Laura is a career-driven, independent woman who decides she doesn't need a husband and has a son via sperm donor. Wendy and her husband are unable to conceive, so she uses a donor and gives birth to a set of rambunctious twins, but her husband feels like they aren't his children. Vanessa wants the traditional husband and children, but her boyfriend isn't interested in that life.
The book is an easy, engaging read. It's chick lit and doesn't present any earth shattering perspectives about relationships or parenting, but I did appreciate the fact that the situations of the characters were relatable and not cookie-cutter. The writing is contemporary, with many references to things like World of Warcraft and Twilight, which makes it seem like it's meant to be read now but not necessarily ten years down the line.
When reading books like this, it helps a lot if the problems that the central characters are struggling with are things that the reader cares about. Unfortunately, in this case, I don't care that much about having babies, and I'm already surrounded by people who care a lot about having babies. So a bit of a subject miss for me. However, I am interested to read some of Carol Snow's other books because she knows how to tell a good story.(less)
Disclaimer: I received an free e-galley of this book from NetGalley.
I listened to Austenland as an audiobook, and I enjoyed it as a guilty pleasure. I...moreDisclaimer: I received an free e-galley of this book from NetGalley.
I listened to Austenland as an audiobook, and I enjoyed it as a guilty pleasure. It employed the technique of injecting well-known phrases directly from Jane Austen’s writing that I find annoying, but I was able to overlook it because I liked the idea of Austenland so much – a place ladies could go to be transported into an Austen fantasyland, with costumes, balls, and swoonworthy gentlemen paid to be fallen in love with. I was really excited when I saw that there would be a return to Austenland in a second book with a main character that seemed quite different from young Austen-addict Jane Hayes from the first. Charlotte Kinder was an older woman with children and a failed marriage. Potential for self-discovery and a more complex love story, perhaps?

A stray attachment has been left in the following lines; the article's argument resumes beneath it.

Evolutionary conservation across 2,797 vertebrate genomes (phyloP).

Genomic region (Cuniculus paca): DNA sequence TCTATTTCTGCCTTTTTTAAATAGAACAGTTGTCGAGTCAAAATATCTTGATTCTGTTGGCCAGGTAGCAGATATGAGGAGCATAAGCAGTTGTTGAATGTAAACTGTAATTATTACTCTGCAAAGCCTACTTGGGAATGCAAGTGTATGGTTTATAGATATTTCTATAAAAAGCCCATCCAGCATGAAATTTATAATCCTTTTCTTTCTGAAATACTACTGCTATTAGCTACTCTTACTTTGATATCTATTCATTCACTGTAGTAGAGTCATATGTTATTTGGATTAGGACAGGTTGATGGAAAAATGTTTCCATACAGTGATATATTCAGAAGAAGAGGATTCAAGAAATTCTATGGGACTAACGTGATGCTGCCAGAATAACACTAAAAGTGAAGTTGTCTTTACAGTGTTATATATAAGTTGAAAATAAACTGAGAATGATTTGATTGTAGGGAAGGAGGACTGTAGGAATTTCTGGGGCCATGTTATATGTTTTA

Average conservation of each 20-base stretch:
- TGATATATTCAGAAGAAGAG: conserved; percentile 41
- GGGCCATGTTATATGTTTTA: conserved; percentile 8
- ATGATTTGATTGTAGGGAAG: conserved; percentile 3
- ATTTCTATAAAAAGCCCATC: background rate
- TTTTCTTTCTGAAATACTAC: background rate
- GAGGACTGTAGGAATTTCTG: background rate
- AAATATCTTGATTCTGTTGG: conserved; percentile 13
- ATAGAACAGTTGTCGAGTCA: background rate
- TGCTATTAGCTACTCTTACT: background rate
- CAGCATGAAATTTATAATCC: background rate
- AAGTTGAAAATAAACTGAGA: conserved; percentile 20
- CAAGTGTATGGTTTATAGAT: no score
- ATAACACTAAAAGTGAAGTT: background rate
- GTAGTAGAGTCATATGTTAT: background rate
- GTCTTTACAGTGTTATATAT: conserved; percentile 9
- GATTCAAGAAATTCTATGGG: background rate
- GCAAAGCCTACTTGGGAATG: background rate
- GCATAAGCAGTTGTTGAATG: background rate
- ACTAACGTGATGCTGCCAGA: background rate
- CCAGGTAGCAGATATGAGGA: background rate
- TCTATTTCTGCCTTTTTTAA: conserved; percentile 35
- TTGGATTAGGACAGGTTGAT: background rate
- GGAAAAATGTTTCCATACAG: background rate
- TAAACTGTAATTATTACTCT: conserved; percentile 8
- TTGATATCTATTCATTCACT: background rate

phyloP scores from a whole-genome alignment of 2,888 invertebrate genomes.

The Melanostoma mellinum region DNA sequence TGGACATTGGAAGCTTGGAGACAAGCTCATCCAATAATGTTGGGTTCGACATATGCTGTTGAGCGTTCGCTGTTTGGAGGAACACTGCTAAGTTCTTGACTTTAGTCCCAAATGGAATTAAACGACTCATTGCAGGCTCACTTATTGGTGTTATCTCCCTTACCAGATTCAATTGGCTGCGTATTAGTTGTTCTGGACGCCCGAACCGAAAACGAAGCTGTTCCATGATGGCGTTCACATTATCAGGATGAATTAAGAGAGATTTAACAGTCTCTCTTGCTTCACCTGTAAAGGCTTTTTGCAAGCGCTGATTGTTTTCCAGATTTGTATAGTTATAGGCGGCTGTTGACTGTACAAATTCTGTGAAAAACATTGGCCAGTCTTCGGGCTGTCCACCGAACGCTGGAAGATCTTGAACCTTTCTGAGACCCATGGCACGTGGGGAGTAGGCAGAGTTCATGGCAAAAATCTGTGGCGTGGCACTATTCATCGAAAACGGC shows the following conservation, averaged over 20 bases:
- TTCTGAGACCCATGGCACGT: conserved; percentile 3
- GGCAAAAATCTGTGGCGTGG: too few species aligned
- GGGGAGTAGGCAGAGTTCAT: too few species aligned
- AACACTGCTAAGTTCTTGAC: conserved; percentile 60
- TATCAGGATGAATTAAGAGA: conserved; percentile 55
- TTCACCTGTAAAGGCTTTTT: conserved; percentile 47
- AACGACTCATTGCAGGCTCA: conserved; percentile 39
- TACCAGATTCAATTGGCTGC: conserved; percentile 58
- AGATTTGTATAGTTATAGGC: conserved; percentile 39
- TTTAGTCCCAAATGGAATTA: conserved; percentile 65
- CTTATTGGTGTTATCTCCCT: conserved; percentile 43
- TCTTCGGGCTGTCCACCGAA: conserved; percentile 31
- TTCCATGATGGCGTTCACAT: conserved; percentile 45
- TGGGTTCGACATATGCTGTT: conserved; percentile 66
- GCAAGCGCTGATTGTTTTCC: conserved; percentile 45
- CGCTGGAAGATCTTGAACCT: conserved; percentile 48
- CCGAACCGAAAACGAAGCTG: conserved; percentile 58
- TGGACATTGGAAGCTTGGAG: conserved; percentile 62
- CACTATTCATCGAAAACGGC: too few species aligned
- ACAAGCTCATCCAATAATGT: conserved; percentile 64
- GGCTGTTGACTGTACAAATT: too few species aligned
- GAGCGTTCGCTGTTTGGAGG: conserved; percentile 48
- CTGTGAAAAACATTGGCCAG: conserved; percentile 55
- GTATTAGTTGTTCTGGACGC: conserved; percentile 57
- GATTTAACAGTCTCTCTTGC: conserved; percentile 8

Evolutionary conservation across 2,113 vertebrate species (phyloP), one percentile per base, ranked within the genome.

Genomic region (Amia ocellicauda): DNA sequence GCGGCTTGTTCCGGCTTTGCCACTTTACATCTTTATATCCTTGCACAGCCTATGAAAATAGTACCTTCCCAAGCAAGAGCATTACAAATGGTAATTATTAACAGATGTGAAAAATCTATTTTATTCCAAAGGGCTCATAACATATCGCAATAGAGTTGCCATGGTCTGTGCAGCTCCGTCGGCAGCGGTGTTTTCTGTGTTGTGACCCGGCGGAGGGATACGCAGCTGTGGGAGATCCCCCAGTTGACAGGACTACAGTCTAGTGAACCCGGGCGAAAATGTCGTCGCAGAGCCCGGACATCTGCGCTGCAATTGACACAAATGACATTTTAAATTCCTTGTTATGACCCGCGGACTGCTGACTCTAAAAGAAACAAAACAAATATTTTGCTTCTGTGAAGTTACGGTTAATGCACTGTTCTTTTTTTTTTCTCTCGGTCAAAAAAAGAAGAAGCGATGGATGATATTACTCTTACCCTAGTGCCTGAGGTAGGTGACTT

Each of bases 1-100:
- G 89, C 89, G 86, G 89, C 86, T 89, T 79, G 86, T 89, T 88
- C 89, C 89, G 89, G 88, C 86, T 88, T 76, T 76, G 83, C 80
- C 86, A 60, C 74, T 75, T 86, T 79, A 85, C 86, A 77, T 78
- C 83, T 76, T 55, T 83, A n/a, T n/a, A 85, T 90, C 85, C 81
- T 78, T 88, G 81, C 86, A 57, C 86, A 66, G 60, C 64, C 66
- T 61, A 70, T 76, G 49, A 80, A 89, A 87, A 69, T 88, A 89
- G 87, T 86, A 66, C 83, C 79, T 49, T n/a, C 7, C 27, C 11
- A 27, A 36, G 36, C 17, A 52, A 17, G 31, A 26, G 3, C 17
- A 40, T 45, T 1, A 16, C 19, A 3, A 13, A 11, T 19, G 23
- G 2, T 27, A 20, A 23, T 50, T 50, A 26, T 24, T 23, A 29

Because of my love for Rebecca, I’ve always had this idea that I enjoy gothic romances. However, with some of the books in the gothic romance genre that I’ve read in the last few years, I’m wondering if that’s actually true. I probably wouldn’t put this book into that genre, but it’s darker than I expected, with elements of mystery and thriller that I didn’t expect at all. It’s supposed to be a tribute to Austen’s Northanger Abbey, which I haven’t read and I suspect many Austen fans haven’t either. Maybe if I was more familiar with that story, I would have appreciated the mystery plotline in this one, but instead, I found it to be unnecessary and strange. If anything, it made Charlotte seem overly paranoid, and so many dark, "real life" things seeping into the story (like Mr. Wattlesbrook’s poor behavior) made it impossible to immerse into the fantasy. I thought the fantasy was the whole point of these types of books! As a story trying to be serious, it doesn’t have nearly enough substance.
On the other hand, Charlotte as a character is not a bad one. She’s pretty funny, makes interesting observations, and does seem "clever" as she is dubbed, though also somewhat naïve. It’s easy to sympathize with her because her problems are accessible: her husband left her for another woman, she loves her kids but worries that they’re happy without her, etc. She worries and feels sad without being overly whiny. And by the end of the story, she is a stronger, more confident woman, maybe someone suitable to be a Jane Austen heroine.